According to the philosopher Jacques Rancière, a number of so-called French ‘republican’ intellectuals have been opening the door to the Front National for some time now. In an interview with Éric Aeschimannm, Rancière shows how universalist values have been perverted to the benefit of xenophobic discourse.
Three months ago France took to the streets in the name of freedom of expression and coexistence. The recent local elections saw a fresh breakthrough for the Front National. What is your analysis of the quick succession of these two apparently contradictory developments?
I wouldn’t be so sure that there’s any contradiction. Obviously everyone agrees in condemning the January attacks, and everyone was pleased by the popular response that followed. But the unanimity we were meant to show in defending ‘freedom of expression’ fed a kind of confusion. In fact, freedom of expression is a principle regulating the relations between individuals and the state, forbidding the state from preventing dissenting views being expressed. But the 7 January attack on Charlie Hebdo besmirched a quite different principle: namely, that you shouldn’t shoot someone because you don’t like what they have to say. And this is the principle that sets the terms of how individuals can live together and learn to respect each other.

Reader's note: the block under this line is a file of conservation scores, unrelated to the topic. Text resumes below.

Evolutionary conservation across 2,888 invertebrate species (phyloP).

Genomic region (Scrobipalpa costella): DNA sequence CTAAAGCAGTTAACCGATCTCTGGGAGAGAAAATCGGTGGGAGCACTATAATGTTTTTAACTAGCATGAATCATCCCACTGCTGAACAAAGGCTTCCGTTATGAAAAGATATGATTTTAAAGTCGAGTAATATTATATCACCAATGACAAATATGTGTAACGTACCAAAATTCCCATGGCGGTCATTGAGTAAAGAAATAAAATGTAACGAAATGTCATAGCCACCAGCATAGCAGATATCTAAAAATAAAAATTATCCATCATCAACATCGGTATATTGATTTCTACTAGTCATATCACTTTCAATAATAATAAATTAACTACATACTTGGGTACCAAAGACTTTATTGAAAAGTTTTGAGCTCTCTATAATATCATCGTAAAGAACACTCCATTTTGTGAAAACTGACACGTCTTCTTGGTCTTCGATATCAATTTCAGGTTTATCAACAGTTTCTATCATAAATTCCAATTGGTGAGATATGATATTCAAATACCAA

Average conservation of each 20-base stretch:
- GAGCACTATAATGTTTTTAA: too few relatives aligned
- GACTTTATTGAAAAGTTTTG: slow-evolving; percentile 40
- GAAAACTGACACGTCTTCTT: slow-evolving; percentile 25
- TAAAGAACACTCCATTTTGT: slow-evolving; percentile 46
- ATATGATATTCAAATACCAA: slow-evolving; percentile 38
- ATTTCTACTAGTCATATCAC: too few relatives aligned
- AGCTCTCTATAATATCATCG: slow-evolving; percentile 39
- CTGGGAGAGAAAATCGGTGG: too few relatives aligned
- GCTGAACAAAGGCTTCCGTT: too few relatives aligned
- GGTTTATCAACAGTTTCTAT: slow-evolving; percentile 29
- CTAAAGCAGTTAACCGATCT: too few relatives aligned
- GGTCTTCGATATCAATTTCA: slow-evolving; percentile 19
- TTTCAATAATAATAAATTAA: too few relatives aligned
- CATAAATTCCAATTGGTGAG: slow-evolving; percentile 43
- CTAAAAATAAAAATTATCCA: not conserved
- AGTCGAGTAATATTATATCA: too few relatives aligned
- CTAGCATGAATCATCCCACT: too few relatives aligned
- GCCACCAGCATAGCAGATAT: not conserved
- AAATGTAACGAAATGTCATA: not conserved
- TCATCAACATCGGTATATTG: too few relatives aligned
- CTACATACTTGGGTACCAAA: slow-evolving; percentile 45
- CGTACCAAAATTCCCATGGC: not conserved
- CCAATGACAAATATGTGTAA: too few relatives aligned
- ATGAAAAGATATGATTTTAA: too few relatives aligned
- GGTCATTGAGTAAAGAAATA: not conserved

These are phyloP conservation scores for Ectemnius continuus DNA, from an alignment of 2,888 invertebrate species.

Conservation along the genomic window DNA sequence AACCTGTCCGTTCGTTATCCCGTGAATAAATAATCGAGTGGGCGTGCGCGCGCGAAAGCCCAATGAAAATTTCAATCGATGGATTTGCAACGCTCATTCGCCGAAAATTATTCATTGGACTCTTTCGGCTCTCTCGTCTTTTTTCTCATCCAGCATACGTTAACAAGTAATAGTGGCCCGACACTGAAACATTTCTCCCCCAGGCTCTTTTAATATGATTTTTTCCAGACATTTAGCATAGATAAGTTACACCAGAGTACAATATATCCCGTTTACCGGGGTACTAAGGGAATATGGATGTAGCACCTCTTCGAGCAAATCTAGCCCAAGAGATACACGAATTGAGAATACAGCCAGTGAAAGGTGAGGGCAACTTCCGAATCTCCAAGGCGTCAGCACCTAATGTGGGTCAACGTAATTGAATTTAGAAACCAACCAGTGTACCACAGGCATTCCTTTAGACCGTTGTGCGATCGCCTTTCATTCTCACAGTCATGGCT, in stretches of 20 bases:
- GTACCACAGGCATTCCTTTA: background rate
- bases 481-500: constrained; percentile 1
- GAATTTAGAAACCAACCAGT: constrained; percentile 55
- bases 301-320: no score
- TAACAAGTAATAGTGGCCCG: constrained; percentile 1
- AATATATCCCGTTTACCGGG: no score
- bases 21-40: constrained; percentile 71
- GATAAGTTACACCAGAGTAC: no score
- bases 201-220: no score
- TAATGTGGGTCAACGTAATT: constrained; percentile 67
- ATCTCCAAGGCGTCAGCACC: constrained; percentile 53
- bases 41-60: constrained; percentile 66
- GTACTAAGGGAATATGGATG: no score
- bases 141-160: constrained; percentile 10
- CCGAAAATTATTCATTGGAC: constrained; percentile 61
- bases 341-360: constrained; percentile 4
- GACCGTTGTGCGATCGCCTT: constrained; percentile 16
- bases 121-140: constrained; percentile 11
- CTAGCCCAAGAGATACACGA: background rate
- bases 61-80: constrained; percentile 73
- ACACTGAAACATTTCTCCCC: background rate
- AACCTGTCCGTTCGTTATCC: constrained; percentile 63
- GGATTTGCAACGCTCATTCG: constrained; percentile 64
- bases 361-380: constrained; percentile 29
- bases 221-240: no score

But we’ve overlooked this question, choosing instead to pose the whole thing in terms of polarized views on freedom of expression. In so doing we’ve added another chapter to the campaign that for many years has used great universal values for the purposes of delegitimising part of the population, counterposing ‘good Frenchmen’ – the partisans of the Republic, laïcité [French state secularism] and freedom of expression – to immigrants seen as inevitably communalist, Islamist, intolerant, sexist and backward. We often invoke universalism as a common principle for our lives, but universalism has itself been appropriated and manipulated. Transformed into the distinctive trait of a particular group, it serves as a charge against a specific community – notably through the frenetic campaigns against the veil. And 11 January [the ‘Republican marches’] could not overcome this derailing of universalism. The demonstrations rallied without distinction people who stood for common values and those who were expressing their own xenophobic sentiments.
Are you saying that those who defend the republican-laïque model are contributing, despite themselves, to preparing the way for the Front National?